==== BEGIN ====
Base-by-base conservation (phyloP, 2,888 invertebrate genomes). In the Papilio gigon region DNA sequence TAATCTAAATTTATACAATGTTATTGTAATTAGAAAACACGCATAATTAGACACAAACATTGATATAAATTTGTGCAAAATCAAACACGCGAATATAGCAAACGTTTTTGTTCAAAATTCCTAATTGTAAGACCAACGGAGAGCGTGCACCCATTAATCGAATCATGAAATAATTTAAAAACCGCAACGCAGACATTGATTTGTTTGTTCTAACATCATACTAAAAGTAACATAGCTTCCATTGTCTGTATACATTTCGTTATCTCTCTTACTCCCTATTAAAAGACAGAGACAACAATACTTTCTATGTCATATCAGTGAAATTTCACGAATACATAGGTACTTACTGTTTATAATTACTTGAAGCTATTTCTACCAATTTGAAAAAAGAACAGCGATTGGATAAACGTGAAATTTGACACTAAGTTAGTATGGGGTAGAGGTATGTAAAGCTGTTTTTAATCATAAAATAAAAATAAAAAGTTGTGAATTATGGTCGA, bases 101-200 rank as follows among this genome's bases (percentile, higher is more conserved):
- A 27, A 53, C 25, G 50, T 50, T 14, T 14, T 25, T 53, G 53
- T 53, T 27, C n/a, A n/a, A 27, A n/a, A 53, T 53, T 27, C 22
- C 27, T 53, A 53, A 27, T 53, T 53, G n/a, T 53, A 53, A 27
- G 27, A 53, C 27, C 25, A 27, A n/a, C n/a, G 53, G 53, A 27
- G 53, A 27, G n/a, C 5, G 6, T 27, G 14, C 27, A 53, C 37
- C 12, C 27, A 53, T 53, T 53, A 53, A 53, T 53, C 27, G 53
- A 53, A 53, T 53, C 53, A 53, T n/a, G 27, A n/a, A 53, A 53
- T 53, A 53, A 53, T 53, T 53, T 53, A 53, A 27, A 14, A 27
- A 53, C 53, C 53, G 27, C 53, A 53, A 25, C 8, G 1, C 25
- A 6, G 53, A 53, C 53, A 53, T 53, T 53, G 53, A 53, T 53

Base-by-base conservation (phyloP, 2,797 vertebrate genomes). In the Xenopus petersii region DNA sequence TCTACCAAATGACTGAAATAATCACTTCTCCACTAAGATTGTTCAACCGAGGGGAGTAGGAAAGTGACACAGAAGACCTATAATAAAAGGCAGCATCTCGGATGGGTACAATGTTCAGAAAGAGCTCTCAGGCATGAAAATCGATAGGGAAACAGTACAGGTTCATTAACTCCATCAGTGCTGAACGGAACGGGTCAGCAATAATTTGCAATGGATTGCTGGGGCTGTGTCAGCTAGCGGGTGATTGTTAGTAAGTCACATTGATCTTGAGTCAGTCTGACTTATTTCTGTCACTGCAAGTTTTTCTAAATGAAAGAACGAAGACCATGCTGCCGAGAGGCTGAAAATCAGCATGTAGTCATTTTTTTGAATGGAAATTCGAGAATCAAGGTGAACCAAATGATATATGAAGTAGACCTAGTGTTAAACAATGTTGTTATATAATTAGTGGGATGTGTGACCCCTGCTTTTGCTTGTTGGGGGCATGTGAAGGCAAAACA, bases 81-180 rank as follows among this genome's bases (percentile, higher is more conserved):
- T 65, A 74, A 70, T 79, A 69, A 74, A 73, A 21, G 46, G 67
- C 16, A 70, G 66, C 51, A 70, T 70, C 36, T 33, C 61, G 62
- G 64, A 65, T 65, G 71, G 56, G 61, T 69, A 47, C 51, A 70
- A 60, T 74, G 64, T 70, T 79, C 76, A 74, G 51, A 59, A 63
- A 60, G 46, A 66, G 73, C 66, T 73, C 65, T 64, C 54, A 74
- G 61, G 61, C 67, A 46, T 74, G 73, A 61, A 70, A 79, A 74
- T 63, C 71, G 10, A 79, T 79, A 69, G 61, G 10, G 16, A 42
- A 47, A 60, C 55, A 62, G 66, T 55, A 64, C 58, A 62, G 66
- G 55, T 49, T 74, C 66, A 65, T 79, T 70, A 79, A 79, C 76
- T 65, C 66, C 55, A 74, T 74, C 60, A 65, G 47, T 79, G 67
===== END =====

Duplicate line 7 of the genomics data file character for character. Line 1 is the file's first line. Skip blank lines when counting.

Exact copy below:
- C 12, C 27, A 53, T 53, T 53, A 53, A 53, T 53, C 27, G 53